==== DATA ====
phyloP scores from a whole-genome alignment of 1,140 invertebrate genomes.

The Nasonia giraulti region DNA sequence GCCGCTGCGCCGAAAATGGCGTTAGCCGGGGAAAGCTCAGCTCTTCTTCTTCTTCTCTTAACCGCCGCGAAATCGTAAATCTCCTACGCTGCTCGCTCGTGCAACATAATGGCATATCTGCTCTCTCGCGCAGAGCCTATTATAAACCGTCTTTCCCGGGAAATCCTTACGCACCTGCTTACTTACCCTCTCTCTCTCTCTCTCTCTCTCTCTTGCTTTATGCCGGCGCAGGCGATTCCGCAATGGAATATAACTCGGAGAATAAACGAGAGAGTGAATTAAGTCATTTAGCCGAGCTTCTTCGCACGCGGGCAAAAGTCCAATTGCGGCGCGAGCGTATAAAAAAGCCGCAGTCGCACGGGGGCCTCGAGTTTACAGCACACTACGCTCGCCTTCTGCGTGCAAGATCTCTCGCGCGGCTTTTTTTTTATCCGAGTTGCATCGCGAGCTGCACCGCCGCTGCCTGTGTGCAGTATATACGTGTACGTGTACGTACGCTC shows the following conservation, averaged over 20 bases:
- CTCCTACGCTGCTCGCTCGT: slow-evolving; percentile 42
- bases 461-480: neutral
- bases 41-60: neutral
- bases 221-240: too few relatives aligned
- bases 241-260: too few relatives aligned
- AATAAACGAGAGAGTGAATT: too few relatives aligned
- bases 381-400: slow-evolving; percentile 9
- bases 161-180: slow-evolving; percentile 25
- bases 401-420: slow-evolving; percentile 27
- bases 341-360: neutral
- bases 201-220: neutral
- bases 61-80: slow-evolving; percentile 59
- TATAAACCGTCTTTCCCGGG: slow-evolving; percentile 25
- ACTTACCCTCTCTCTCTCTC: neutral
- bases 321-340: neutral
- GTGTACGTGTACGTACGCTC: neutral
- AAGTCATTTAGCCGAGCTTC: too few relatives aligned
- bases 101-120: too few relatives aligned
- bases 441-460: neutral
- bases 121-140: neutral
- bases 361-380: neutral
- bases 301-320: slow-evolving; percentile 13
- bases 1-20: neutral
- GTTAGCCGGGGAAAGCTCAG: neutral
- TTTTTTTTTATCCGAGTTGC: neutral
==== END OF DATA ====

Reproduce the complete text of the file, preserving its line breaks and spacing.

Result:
phyloP scores from a whole-genome alignment of 1,140 invertebrate genomes.

The Nasonia giraulti region DNA sequence GCCGCTGCGCCGAAAATGGCGTTAGCCGGGGAAAGCTCAGCTCTTCTTCTTCTTCTCTTAACCGCCGCGAAATCGTAAATCTCCTACGCTGCTCGCTCGTGCAACATAATGGCATATCTGCTCTCTCGCGCAGAGCCTATTATAAACCGTCTTTCCCGGGAAATCCTTACGCACCTGCTTACTTACCCTCTCTCTCTCTCTCTCTCTCTCTCTTGCTTTATGCCGGCGCAGGCGATTCCGCAATGGAATATAACTCGGAGAATAAACGAGAGAGTGAATTAAGTCATTTAGCCGAGCTTCTTCGCACGCGGGCAAAAGTCCAATTGCGGCGCGAGCGTATAAAAAAGCCGCAGTCGCACGGGGGCCTCGAGTTTACAGCACACTACGCTCGCCTTCTGCGTGCAAGATCTCTCGCGCGGCTTTTTTTTTATCCGAGTTGCATCGCGAGCTGCACCGCCGCTGCCTGTGTGCAGTATATACGTGTACGTGTACGTACGCTC shows the following conservation, averaged over 20 bases:
- CTCCTACGCTGCTCGCTCGT: slow-evolving; percentile 42
- bases 461-480: neutral
- bases 41-60: neutral
- bases 221-240: too few relatives aligned
- bases 241-260: too few relatives aligned
- AATAAACGAGAGAGTGAATT: too few relatives aligned
- bases 381-400: slow-evolving; percentile 9
- bases 161-180: slow-evolving; percentile 25
- bases 401-420: slow-evolving; percentile 27
- bases 341-360: neutral
- bases 201-220: neutral
- bases 61-80: slow-evolving; percentile 59
- TATAAACCGTCTTTCCCGGG: slow-evolving; percentile 25
- ACTTACCCTCTCTCTCTCTC: neutral
- bases 321-340: neutral
- GTGTACGTGTACGTACGCTC: neutral
- AAGTCATTTAGCCGAGCTTC: too few relatives aligned
- bases 101-120: too few relatives aligned
- bases 441-460: neutral
- bases 121-140: neutral
- bases 361-380: neutral
- bases 301-320: slow-evolving; percentile 13
- bases 1-20: neutral
- GTTAGCCGGGGAAAGCTCAG: neutral
- TTTTTTTTTATCCGAGTTGC: neutral